The American left castrated itself in the 60s when it turned its back on blue-collar America, and, in doing so, lost its base. It has been impotent ever since. As a result, blue-collar America voted for Regan who proceeded to screw them to the wall.

Speaking of the European bourgeoisie, Stewart says, “Within that class emerge the thinking and movements for drastic social change.”

This hints at a major difference between Europe and America. Europe has a history of vibrant social thought that reached down to all social classes. America has no such tradition. This is because we are a nation of technicians, not poets. For example, the mantras I grew up with were: “Say what you mean!” “Get to the point!” “Don’t beat around the bush!” In other words, we are conditioned to believe that there can only be one meaning for each word. Consequently, our language lacks depth, nuance and metaphor, without which there can be no poetry and damn little imagination. And an ideology that lacks both poetry and imagination is a flattened balloon. (This is why America is so flush with Fundamentalists, and why, if you scratch our atheists you find a gaggle of pissed-off Fundamentalists.)

Stewart argues that America in not bourgeois; it is middle-class. And:

“Lionel Trilling defined middle class in relations to the government. From the ruling or governing class one scales down to the lowest classes which are cut out totally from any relation with the government. The middle class, situated midway between these two, continues to believe—in its overwhelming false consciousness—that government exists for it and for its interests.” (In other words, the American Dream is a middle-class gig.)

However, now that the impoverishment of the middle-class is underway, it will be interesting to see how it develops. Stewart contends that, “…the major target for proponents of radical change should be precisely those deaf and dumb, ignorant and obtuse, super patriotic middle classes.” In other words, the left should take a good hard look to see what it has in common with the tea baggers. A crucial component of solidarity is listening.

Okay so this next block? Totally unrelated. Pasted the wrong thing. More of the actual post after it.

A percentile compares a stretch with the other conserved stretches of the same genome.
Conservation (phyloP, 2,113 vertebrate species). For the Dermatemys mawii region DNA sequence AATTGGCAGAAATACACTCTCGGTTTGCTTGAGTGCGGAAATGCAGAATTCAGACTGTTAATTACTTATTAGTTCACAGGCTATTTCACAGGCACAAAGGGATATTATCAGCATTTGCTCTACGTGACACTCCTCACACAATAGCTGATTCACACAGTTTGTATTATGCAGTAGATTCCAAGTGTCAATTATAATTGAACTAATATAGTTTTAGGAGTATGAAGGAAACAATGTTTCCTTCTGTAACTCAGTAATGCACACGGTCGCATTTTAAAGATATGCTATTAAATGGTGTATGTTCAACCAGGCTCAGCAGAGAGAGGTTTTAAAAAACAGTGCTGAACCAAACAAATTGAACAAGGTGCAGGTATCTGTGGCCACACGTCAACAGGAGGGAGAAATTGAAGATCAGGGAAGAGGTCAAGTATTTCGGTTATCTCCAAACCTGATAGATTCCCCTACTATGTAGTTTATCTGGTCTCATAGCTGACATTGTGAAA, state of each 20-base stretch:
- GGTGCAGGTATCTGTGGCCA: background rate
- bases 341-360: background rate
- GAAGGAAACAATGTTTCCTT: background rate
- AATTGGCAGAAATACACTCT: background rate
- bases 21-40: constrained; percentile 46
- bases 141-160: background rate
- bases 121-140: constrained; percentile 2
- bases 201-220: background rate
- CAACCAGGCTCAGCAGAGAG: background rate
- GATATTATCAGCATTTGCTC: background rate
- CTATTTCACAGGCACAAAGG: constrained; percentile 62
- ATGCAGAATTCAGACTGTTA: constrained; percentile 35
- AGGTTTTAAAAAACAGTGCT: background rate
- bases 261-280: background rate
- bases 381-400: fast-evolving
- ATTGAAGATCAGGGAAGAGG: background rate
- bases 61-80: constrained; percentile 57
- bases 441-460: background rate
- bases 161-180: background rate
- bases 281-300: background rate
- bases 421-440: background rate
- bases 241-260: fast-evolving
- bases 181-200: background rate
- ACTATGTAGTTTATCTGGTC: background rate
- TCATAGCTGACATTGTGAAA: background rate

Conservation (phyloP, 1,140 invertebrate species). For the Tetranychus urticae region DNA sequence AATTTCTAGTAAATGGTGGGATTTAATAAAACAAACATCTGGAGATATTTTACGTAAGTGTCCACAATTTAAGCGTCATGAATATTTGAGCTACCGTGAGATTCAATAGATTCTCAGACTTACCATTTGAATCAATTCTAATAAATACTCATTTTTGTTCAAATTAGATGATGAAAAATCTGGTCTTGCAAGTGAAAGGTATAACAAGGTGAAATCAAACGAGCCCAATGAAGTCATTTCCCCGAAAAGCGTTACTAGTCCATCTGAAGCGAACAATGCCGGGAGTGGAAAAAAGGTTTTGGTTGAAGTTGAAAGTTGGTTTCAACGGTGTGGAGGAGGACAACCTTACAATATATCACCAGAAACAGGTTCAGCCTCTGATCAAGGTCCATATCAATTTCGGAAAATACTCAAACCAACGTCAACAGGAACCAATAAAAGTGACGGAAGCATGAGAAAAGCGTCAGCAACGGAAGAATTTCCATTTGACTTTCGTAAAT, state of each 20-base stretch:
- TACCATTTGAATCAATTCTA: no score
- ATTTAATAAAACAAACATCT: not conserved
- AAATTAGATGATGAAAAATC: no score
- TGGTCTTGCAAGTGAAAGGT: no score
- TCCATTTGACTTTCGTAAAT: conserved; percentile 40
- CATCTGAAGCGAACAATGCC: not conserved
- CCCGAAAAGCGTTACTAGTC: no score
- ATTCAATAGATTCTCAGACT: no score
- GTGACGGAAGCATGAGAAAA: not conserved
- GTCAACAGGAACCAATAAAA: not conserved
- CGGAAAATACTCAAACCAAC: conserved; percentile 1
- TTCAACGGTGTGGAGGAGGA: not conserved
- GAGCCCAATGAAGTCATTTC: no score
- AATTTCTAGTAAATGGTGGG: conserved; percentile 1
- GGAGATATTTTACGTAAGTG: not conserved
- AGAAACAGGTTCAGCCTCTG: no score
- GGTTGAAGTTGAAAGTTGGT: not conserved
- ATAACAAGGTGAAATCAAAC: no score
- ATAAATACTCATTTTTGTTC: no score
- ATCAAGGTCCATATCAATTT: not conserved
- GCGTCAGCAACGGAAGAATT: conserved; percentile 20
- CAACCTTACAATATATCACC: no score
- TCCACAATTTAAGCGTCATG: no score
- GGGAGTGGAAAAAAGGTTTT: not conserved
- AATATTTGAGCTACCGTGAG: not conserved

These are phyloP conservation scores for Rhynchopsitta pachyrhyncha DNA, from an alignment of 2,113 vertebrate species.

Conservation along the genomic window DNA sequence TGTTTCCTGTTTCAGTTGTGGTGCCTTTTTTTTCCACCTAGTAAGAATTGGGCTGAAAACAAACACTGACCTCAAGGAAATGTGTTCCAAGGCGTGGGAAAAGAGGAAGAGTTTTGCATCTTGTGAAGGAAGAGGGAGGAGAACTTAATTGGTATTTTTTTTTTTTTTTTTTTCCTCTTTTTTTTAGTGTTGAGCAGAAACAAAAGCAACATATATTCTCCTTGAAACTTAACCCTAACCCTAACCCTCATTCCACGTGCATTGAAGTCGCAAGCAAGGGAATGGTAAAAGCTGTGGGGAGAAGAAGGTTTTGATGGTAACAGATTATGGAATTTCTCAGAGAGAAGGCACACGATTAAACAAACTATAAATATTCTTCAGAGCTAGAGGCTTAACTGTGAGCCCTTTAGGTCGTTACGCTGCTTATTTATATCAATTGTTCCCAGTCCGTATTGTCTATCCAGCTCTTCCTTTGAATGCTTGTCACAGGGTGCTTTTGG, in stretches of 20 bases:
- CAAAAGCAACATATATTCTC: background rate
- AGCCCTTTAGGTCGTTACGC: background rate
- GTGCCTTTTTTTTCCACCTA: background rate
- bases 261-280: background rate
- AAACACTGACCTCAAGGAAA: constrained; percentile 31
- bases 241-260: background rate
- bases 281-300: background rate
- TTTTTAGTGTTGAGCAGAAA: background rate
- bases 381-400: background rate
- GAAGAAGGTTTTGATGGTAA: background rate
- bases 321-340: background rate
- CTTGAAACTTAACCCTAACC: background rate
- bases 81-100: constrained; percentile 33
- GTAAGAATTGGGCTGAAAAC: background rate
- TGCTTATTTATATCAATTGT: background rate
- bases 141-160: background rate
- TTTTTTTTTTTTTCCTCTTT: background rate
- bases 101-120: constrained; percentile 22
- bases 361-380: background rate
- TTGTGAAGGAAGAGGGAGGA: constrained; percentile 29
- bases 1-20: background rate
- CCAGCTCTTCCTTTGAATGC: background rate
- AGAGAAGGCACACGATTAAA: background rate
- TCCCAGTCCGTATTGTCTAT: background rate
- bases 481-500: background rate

Unfortunately, the middle-class has always wanted reform, but not too much reform. The reform it seeks cautiously sidesteps the structural and systemic changes that would be necessary to evolve into a truly decent society instead of the dog-eat-dog kennel we have become.

Gaither Stewart. He thinks. Guilty as charged.

Gaither Stewart. He thinks. Guilty as charged.

As Stewart notes about Liberals:

“Liberals can take strong stands on minor community improvements; they can work themselves into a fury and campaign relentlessly and join sit-ins and carry placards concerning, let’s say, how the local school yard is to be used on weekends or about alternate days for trash pickup, and still ignore the concept of social justice for all. Viewed from a distance, I therefore am dubious about so-called grassroots activities: naturally they are welcome, but I suspect in the long run harmless. No wonder Power as a rule lets them sit-in, sit-out, march and carry little placards. Liberals, at the most, only potentially revolutionary, are Power’s ally and stand in the way of drastic social change.”

Speaking of artists, Stewart argues that, “To write propaganda or paint conformist art is to succumb to the allures and/or coercion of the reigning system. For that reason most artists are countercurrent. The is also why artists should stay away from the White House or the Elysee Palace.” (And avoid grants from the National Endowment for the Humanities.)

However, I must disagree with Stewart over how “countercurrent” our artists are. Art seems to have been reduced to arcane installations viewed only by the “creative clique” that clusters around the trendy galleries in the country’s metropolitan centers, and what passes for contemporary literature is so much mind-numbing navel gazing.